Housing Vs. Homelessness
We are often asked why we focus our efforts on housing rather than homelessness. At Homes First, we believe the answer to homelessness IS housing. When we focus on only one side of the equation, a vital part of the solution is missed. This means those who make the decision about where our community focus needs to be also have a one sided view of the problem.
This does NOT mean we as a community don’t see a need to support the services and subsidies that help the homeless to find homes however, if there is a lack of focus on the actual housing structures, there will be no homes into which to move them.
Prevention and Retention Vs. Rehousing
Prevention & Retention
National studies have found that 32% of families entering shelters had a housing subsidy or lived in subsidized housing at some point over the previous five years. Homes First helps prevent homelessness by providing a much needed resource to families in danger of losing their permanent housing.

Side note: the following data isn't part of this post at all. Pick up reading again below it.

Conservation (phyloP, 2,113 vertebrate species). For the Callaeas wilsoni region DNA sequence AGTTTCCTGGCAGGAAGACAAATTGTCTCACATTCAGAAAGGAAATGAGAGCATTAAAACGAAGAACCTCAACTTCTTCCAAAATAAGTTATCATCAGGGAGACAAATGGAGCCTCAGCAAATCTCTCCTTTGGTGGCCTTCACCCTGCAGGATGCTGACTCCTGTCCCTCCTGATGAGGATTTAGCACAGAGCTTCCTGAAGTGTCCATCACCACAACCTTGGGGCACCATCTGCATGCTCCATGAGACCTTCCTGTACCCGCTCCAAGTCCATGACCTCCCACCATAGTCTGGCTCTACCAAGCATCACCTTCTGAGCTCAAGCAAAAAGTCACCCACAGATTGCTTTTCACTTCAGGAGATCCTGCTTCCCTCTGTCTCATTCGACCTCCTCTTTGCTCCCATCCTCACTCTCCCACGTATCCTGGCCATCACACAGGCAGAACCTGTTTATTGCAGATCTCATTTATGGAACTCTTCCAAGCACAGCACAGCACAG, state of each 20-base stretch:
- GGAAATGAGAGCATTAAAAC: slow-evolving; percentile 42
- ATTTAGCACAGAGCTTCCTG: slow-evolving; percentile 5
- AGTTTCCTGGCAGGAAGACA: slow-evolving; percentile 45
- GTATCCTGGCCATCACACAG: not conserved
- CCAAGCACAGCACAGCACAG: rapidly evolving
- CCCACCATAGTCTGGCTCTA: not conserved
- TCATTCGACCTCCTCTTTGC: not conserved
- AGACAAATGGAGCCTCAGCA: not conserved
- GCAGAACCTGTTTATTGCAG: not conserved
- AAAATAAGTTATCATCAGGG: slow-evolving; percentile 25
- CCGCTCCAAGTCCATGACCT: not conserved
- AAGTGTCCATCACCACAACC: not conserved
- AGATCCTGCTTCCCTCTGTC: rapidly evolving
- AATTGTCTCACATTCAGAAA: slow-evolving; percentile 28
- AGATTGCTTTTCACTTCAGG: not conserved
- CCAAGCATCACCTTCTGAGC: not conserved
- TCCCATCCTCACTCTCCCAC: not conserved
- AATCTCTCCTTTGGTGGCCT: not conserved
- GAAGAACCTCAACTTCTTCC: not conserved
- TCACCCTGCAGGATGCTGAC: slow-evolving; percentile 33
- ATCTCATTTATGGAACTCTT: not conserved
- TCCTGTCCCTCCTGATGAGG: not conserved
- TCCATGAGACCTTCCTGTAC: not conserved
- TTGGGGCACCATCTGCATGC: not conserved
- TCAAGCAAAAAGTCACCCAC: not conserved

The stress for a family that loses their home is significant. The impact on both heads of household and children who become homeless is hard to overcome. Preventing homelessness for those who are already housed is a benefit to the community as well as to the individual household. Homes First stabilizes households that were previously in danger of being evicted and becoming homeless by connecting them to support services which provide appropriate training, education, and supportive services to subsidized housing recipients. Read More>
Homelessness has increased since 2013 in Washington state due to multiple factors, but overwhelmingly because growing rents are pushing people living at the margins into homelessness.
Increases in homeless housing system investments and effectiveness since 2012 appear to be overwhelmed by the rent driven increases in the number of people becoming homeless. Additional investments and system improvements are critical and a focus of state and local governments. However, soaring rents make net progress more difficult by both increasing the number of people needing homeless housing, and increasing the cost of each housing intervention. Addressing the causes of rent increases is a critical part of reducing the count of people experiencing homelessness. Read More >